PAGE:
If you are a novice at precision shooting and you just want to start out, the best thing to do is make the table as simple as possible. First of all, you should not be practicing at a casino since you can get in trouble and possibly kicked out if they catch you. You should be doing this at home. If you have some cash and you are going to get serious about dice setting, it may be wise to actually buy an actual craps table so you can practice all you want at home and can show your friends the game as well.
Beginner skill level shooters should actually start practicing without a wall. That means just throw the dice onto the bed but not too far. If you have a craps table, do not worry about hitting the wall just yet since this will be used a little later on. Just learn how to throw the dice parallel and straight. It is very important to get the dice to throw on a similar axis that is perfectly horizontal to the table, which is basically getting the dice to move as if they were glued together. In fact, it is highly recommended that you actually stick the dice together with putty or glue (as long as you can remove it later).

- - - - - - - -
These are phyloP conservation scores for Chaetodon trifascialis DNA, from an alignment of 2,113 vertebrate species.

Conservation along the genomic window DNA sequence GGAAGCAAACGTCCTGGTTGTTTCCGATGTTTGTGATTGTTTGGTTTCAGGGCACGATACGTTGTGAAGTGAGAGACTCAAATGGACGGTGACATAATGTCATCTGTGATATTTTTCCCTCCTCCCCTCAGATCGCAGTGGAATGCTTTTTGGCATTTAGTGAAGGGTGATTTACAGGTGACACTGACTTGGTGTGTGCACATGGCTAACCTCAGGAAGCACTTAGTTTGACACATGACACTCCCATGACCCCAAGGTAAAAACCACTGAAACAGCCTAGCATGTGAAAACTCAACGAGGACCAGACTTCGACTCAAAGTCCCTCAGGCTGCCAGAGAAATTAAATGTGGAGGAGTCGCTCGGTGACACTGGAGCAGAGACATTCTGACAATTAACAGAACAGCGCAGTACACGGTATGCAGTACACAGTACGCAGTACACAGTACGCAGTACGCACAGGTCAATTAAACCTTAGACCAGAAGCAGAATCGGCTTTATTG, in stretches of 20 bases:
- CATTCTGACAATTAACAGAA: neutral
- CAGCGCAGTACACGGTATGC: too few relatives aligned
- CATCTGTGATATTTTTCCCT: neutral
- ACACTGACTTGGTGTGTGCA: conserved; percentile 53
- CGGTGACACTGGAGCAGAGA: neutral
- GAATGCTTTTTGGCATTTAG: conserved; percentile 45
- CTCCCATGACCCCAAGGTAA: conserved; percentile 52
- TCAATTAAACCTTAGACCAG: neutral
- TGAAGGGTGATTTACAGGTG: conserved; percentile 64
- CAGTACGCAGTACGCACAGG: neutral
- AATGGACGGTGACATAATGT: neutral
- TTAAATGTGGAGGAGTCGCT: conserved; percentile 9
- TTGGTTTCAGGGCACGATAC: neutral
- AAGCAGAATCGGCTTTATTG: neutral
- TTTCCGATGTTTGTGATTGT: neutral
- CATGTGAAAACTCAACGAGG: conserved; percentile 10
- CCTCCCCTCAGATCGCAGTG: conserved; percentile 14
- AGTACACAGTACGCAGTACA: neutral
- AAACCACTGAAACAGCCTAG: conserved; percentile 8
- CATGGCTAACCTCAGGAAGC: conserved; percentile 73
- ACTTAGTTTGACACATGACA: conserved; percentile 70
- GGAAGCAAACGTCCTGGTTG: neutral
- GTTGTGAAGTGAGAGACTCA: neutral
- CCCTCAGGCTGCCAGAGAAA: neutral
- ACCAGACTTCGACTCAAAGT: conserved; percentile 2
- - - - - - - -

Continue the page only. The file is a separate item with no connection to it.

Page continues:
Once the dice are together, they should resemble a long rectangular solid, which is how you should always throw the dice as a precision shooter. Next, you should throw them straight down and parallel with the surface of the table. The key here is to make sure they do not wobble in the air. Do not worry about trying to land on specific numbers yet, just practice on throwing them straight. Once you get good at it keeping the dice straight and not having them wobble, then remove the glue or putty. Start practicing with throwing the dice exactly the same way and keep them spinning together as if they were still a solid piece through the air.